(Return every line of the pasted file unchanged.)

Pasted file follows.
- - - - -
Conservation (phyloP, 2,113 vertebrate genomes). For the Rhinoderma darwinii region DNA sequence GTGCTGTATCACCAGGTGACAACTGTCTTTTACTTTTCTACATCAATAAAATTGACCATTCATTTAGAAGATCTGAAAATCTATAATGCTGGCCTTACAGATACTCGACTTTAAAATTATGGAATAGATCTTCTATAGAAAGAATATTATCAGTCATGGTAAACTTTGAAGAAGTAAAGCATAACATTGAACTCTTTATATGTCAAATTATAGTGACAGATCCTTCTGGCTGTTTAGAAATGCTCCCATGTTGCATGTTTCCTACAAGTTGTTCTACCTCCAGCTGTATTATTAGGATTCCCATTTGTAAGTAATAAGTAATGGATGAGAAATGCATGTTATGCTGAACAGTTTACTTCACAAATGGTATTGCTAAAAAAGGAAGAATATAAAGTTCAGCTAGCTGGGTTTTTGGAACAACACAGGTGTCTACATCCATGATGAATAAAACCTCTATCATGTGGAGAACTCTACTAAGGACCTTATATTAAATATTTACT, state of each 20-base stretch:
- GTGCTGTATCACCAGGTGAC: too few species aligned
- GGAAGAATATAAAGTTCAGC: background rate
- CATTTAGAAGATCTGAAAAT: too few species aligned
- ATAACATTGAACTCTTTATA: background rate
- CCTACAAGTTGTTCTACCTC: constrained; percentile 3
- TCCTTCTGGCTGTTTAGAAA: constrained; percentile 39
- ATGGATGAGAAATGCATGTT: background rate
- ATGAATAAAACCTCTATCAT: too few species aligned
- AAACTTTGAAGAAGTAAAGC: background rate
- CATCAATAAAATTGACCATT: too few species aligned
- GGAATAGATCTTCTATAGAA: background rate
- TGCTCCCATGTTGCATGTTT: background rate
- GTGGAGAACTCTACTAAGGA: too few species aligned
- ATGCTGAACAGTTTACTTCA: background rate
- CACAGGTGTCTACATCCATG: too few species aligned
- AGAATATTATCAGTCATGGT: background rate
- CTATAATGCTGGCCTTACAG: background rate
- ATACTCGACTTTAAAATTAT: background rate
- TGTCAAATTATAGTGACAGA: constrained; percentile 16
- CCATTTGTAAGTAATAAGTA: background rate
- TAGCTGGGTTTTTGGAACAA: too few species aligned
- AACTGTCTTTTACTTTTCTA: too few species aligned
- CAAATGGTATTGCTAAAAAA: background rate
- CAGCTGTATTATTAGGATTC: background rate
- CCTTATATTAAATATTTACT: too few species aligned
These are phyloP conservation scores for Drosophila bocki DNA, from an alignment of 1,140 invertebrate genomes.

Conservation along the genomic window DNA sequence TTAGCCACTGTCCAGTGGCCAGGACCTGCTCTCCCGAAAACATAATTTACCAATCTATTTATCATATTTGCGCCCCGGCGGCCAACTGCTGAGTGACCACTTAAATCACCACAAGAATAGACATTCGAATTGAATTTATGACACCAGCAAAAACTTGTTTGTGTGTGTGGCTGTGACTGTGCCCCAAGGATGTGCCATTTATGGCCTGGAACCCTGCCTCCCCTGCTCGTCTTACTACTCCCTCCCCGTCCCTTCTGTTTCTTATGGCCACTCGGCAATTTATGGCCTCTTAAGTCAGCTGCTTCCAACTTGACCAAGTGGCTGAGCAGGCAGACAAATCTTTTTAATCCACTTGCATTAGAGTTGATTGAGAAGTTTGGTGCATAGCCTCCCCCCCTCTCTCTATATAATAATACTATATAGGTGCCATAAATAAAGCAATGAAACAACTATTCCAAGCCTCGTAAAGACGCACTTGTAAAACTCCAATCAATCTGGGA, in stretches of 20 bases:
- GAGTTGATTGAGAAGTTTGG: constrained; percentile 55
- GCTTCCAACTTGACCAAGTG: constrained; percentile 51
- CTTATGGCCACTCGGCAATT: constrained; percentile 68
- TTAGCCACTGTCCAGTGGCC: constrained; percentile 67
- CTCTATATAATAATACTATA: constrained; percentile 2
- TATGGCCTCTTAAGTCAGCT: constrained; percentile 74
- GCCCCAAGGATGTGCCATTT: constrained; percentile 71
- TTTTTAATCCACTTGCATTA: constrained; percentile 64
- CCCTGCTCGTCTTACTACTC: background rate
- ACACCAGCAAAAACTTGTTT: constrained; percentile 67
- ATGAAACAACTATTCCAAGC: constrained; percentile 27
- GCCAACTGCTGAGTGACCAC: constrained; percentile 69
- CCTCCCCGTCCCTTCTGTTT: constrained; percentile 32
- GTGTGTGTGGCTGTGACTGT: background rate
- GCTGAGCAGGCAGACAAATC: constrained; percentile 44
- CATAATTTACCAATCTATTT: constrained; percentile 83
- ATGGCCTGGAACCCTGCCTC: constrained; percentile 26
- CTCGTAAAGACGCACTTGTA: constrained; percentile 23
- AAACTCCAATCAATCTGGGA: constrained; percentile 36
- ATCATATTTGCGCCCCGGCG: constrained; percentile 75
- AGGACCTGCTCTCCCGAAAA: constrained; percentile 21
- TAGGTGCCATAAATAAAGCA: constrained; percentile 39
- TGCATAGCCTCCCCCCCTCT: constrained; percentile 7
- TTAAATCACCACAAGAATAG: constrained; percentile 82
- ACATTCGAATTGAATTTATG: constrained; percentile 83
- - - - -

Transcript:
Conservation (phyloP, 2,113 vertebrate genomes). For the Rhinoderma darwinii region DNA sequence GTGCTGTATCACCAGGTGACAACTGTCTTTTACTTTTCTACATCAATAAAATTGACCATTCATTTAGAAGATCTGAAAATCTATAATGCTGGCCTTACAGATACTCGACTTTAAAATTATGGAATAGATCTTCTATAGAAAGAATATTATCAGTCATGGTAAACTTTGAAGAAGTAAAGCATAACATTGAACTCTTTATATGTCAAATTATAGTGACAGATCCTTCTGGCTGTTTAGAAATGCTCCCATGTTGCATGTTTCCTACAAGTTGTTCTACCTCCAGCTGTATTATTAGGATTCCCATTTGTAAGTAATAAGTAATGGATGAGAAATGCATGTTATGCTGAACAGTTTACTTCACAAATGGTATTGCTAAAAAAGGAAGAATATAAAGTTCAGCTAGCTGGGTTTTTGGAACAACACAGGTGTCTACATCCATGATGAATAAAACCTCTATCATGTGGAGAACTCTACTAAGGACCTTATATTAAATATTTACT, state of each 20-base stretch:
- GTGCTGTATCACCAGGTGAC: too few species aligned
- GGAAGAATATAAAGTTCAGC: background rate
- CATTTAGAAGATCTGAAAAT: too few species aligned
- ATAACATTGAACTCTTTATA: background rate
- CCTACAAGTTGTTCTACCTC: constrained; percentile 3
- TCCTTCTGGCTGTTTAGAAA: constrained; percentile 39
- ATGGATGAGAAATGCATGTT: background rate
- ATGAATAAAACCTCTATCAT: too few species aligned
- AAACTTTGAAGAAGTAAAGC: background rate
- CATCAATAAAATTGACCATT: too few species aligned
- GGAATAGATCTTCTATAGAA: background rate
- TGCTCCCATGTTGCATGTTT: background rate
- GTGGAGAACTCTACTAAGGA: too few species aligned
- ATGCTGAACAGTTTACTTCA: background rate
- CACAGGTGTCTACATCCATG: too few species aligned
- AGAATATTATCAGTCATGGT: background rate
- CTATAATGCTGGCCTTACAG: background rate
- ATACTCGACTTTAAAATTAT: background rate
- TGTCAAATTATAGTGACAGA: constrained; percentile 16
- CCATTTGTAAGTAATAAGTA: background rate
- TAGCTGGGTTTTTGGAACAA: too few species aligned
- AACTGTCTTTTACTTTTCTA: too few species aligned
- CAAATGGTATTGCTAAAAAA: background rate
- CAGCTGTATTATTAGGATTC: background rate
- CCTTATATTAAATATTTACT: too few species aligned
These are phyloP conservation scores for Drosophila bocki DNA, from an alignment of 1,140 invertebrate genomes.

Conservation along the genomic window DNA sequence TTAGCCACTGTCCAGTGGCCAGGACCTGCTCTCCCGAAAACATAATTTACCAATCTATTTATCATATTTGCGCCCCGGCGGCCAACTGCTGAGTGACCACTTAAATCACCACAAGAATAGACATTCGAATTGAATTTATGACACCAGCAAAAACTTGTTTGTGTGTGTGGCTGTGACTGTGCCCCAAGGATGTGCCATTTATGGCCTGGAACCCTGCCTCCCCTGCTCGTCTTACTACTCCCTCCCCGTCCCTTCTGTTTCTTATGGCCACTCGGCAATTTATGGCCTCTTAAGTCAGCTGCTTCCAACTTGACCAAGTGGCTGAGCAGGCAGACAAATCTTTTTAATCCACTTGCATTAGAGTTGATTGAGAAGTTTGGTGCATAGCCTCCCCCCCTCTCTCTATATAATAATACTATATAGGTGCCATAAATAAAGCAATGAAACAACTATTCCAAGCCTCGTAAAGACGCACTTGTAAAACTCCAATCAATCTGGGA, in stretches of 20 bases:
- GAGTTGATTGAGAAGTTTGG: constrained; percentile 55
- GCTTCCAACTTGACCAAGTG: constrained; percentile 51
- CTTATGGCCACTCGGCAATT: constrained; percentile 68
- TTAGCCACTGTCCAGTGGCC: constrained; percentile 67
- CTCTATATAATAATACTATA: constrained; percentile 2
- TATGGCCTCTTAAGTCAGCT: constrained; percentile 74
- GCCCCAAGGATGTGCCATTT: constrained; percentile 71
- TTTTTAATCCACTTGCATTA: constrained; percentile 64
- CCCTGCTCGTCTTACTACTC: background rate
- ACACCAGCAAAAACTTGTTT: constrained; percentile 67
- ATGAAACAACTATTCCAAGC: constrained; percentile 27
- GCCAACTGCTGAGTGACCAC: constrained; percentile 69
- CCTCCCCGTCCCTTCTGTTT: constrained; percentile 32
- GTGTGTGTGGCTGTGACTGT: background rate
- GCTGAGCAGGCAGACAAATC: constrained; percentile 44
- CATAATTTACCAATCTATTT: constrained; percentile 83
- ATGGCCTGGAACCCTGCCTC: constrained; percentile 26
- CTCGTAAAGACGCACTTGTA: constrained; percentile 23
- AAACTCCAATCAATCTGGGA: constrained; percentile 36
- ATCATATTTGCGCCCCGGCG: constrained; percentile 75
- AGGACCTGCTCTCCCGAAAA: constrained; percentile 21
- TAGGTGCCATAAATAAAGCA: constrained; percentile 39
- TGCATAGCCTCCCCCCCTCT: constrained; percentile 7
- TTAAATCACCACAAGAATAG: constrained; percentile 82
- ACATTCGAATTGAATTTATG: constrained; percentile 83